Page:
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‘This is different: it’s unique’

Guizer Jarl Neil Robertson is having a blast on his big day. Photo: Shetnews

THIS morning’s dreich start to Up Helly Aa did nothing to dampen the enthusiasm of the throngs of people lining Commercial Street, writes Genevieve White. From crowds of local school children to visitors from overseas: all were eager to cheer on the Guizer Jarl and his squad on their special day.

Some of the crowd had travelled far to witness Lerwick’s fire festival. Andrew Harger, who had come all the way from his home in Oregon USA, described the festival as “awesome”, adding: “It’s hard to find authentic things nowadays – go to Machu Picchu and you just find cameras everywhere. This is different: it’s unique.”

This year’s Guizer Jarl, Neil Robertson, was dismissive of the drizzle, describing his day as having been “pretty good so far”. In true Viking spirit he seemed quite unfazed by the weather: “You don’t notice the rain when you’re walking through the streets and you see all the people”.

At the civic reception in Lerwick Town Hall, the invited audience waited patiently for Guizer Jarl Neil Robertson to make his grand entrance. As the minutes passed, an audience member wondered aloud if the Jarl might be polishing his helmet. In any case, Robertson was well worth the wait: he looked resplendent in his dark green cloak, billowing beard and gleaming winged helmet.

Convenor Malcolm Bell opened the reception with a speech which paid tribute to this year’s Guizer Jarl’s success at representing the true Shetland male (he went on to define the essential criterion as possessing the ability to spend every minute of the last 15 years in the Galley Shed without feeling any guilt).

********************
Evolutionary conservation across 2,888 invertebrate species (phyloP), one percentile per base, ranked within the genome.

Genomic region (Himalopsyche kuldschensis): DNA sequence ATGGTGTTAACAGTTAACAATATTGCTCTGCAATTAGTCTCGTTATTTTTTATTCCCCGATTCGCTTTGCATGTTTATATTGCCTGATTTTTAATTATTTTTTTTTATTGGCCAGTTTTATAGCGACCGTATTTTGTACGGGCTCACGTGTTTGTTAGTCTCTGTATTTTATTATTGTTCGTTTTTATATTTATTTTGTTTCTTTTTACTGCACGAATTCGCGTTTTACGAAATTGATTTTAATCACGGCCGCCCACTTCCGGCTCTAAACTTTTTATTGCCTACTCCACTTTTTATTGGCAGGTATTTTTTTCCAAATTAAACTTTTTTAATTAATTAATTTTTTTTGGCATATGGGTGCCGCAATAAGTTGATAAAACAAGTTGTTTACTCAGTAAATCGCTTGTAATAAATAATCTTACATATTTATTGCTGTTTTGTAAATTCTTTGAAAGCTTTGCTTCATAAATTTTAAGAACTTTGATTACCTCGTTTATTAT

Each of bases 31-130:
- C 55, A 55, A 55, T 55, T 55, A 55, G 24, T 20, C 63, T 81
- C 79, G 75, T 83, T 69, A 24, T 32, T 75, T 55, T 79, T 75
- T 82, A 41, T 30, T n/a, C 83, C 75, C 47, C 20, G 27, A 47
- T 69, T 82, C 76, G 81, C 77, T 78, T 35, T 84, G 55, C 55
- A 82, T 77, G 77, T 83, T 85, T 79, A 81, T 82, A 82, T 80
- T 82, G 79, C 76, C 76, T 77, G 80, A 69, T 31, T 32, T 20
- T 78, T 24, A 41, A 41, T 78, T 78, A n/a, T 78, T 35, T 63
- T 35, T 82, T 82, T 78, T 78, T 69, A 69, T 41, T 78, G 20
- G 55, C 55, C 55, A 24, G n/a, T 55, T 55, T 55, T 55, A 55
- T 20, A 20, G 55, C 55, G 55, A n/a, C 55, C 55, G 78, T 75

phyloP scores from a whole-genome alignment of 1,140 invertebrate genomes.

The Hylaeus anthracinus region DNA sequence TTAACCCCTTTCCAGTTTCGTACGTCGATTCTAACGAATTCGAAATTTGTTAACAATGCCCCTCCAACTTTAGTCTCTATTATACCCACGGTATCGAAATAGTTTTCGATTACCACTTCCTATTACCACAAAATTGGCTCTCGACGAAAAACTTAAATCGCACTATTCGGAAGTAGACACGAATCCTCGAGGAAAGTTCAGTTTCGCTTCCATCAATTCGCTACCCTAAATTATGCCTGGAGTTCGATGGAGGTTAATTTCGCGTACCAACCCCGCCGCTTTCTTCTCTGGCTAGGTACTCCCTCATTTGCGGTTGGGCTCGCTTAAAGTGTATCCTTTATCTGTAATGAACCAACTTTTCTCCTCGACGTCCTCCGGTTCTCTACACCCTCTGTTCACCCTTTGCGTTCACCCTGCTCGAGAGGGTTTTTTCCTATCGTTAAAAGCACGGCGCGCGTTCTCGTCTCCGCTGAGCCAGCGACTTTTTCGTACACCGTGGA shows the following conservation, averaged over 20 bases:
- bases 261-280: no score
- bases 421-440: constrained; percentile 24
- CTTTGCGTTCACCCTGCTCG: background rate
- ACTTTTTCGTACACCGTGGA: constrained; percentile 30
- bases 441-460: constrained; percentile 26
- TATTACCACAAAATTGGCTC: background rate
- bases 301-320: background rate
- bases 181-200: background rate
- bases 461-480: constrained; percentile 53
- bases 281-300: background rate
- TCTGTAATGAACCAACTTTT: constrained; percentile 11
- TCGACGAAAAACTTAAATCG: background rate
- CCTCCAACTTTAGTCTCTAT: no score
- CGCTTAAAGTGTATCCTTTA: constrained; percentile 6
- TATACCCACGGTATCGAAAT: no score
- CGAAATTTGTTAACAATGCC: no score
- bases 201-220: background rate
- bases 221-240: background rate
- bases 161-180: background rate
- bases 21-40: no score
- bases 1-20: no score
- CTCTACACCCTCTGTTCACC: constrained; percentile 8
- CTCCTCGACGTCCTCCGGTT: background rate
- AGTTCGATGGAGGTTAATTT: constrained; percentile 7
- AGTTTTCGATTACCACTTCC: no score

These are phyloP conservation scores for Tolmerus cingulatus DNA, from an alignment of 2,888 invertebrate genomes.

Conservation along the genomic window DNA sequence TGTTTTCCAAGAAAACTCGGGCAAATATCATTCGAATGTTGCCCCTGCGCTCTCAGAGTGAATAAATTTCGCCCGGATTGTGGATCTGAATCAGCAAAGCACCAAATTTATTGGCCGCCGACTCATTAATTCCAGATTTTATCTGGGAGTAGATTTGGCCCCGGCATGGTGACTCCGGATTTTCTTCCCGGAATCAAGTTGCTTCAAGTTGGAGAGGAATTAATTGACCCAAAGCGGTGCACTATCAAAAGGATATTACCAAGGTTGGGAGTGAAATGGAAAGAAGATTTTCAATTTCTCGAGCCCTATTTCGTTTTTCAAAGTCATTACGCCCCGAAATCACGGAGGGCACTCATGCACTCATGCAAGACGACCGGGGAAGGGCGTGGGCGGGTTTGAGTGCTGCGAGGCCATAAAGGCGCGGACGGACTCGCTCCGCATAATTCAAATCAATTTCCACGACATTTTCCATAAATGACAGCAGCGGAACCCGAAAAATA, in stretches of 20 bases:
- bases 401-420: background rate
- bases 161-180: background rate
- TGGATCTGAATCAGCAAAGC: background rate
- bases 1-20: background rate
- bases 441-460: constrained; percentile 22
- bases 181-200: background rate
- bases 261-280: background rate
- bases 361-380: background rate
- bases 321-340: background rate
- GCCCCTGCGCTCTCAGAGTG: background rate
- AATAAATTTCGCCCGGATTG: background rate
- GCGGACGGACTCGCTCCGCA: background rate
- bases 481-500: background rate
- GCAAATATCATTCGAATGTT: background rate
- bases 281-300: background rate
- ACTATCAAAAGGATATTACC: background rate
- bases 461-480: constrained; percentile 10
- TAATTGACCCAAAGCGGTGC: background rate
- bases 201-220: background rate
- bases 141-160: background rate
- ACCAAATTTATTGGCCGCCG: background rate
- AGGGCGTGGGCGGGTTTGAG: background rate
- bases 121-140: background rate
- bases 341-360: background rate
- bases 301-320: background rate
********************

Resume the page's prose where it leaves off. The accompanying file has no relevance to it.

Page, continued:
Bell welcomed guests from all over the UK and all over the world, saying that Up Helly Aa is a time to see “friendships renewed and new friendships made”.

Guizer Jarl Neil Robertson speaking before assorted dignitaries at Lerwick Town Hall. Photo: Chris Brown

Finally, Bell conferred the freedom of Lerwick on the Guizer Jarl and his squad for the following 24 hours.

Bell admitted that he often felt “apprehensive” about possible damage incurred as a result of granting this freedom, but went on to point out that he felt rather more comfortable about it this year, as any damage done would come out of road engineer Neil Robertson’s budget.

Robertson then went on to give a speech in which he paid tribute to his “fantastic squad” and described the “honour” and “privilege” he felt at being Guizer Jarl:  “It’s great to finally be here. At my age, it’s great to be anywhere.” The 53 year old Jarl spoke about the strain that recent duties and “frantic social nights” had put on his ageing body, before regaling the audience with a series of interesting factoids about the human body and sharing the story behind his Viking name: Olaf Harraldsson.

During post-speech drinks, the Guizer Jarl revealed that the highlight of his big day was yet to come: “I think standing in the galley will be a pretty emotional experience. And I always think the lighting up is really special.”

Genevieve White